Senate sends settlement for Interior Department history of race hatred back to House

From NPR:

HELENA, Mont. July 23, 2010, 12:01 am ET The U.S. Senate has rejected a $3.4 billion government settlement with American Indians that had been added to a much larger war-funding bill.

The Senate passed the almost $60 billion bill funding President Obama's troop surge in Afghanistan late Wednesday — but not before stripping out the settlement and $20 billion in other domestic spending approved by the House.

The Senate's approval would have given the Obama administration the authority to settle a class-action lawsuit filed in 1996 by Elouise Cobell of Browning, Mont. Between 300,000 and 500,000 Native Americans claim the Interior Department mismanaged billions of dollars held in trust by the government.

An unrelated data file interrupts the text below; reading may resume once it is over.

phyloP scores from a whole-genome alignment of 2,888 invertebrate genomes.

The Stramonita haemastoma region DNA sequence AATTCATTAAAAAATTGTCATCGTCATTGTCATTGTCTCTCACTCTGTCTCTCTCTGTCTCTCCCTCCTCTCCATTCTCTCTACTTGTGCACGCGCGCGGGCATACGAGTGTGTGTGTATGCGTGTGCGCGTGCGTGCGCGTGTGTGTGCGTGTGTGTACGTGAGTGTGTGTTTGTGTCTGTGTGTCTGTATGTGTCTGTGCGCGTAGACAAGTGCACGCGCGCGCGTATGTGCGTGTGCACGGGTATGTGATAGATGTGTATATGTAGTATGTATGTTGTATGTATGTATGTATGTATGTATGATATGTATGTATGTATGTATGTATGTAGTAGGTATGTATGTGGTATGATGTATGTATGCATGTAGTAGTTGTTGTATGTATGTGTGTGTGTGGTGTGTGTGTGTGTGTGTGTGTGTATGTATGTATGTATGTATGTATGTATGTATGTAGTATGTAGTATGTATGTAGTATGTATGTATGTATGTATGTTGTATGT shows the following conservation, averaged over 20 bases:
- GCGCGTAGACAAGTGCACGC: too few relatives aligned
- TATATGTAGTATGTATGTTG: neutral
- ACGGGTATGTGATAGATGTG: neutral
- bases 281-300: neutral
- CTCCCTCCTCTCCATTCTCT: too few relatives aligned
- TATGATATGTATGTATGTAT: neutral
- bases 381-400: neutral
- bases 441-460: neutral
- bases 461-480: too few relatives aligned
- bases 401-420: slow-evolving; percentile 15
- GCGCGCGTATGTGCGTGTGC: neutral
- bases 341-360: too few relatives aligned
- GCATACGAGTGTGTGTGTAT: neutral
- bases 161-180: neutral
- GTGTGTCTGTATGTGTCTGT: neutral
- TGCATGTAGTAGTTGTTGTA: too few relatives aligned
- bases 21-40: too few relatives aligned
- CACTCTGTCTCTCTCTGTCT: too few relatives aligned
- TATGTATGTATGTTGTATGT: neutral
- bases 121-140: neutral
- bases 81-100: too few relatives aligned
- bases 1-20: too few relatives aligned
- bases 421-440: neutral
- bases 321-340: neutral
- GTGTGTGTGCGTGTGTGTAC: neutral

The House attached the settlement to the war-funding bill earlier this month.

Thursday's vote marks the second time the settlement has failed to pass the Senate. It was originally included in the Democrats' jobs-agenda bill that was caught in a filibuster last month.

Senator Harry Reid released this statement:

“I hoped that tonight the Senate could finally right a wrong that has been left unresolved for far too long. But Republicans stood in the way. For the fourth time in three months, Republicans blocked approval of the Pigford 2 and Cobell settlements for black farmers and Native American trust accounts respectively.

“As recent events have reminded us, the fact that justice and fairness were denied to black farmers for so many years continues to have ramifications today. That’s why I have fought for so long to ensure that these groups, who were robbed of the resources and opportunities they rightly deserve, are made whole again.

“Republicans should be held accountable for standing in the way of justice for those affected. Their obstruction has not only hurt our economic recovery and our growth as a nation, it is now preventing individuals and families who suffered discrimination for decades from receiving a long-overdue resolution to their grievances.”

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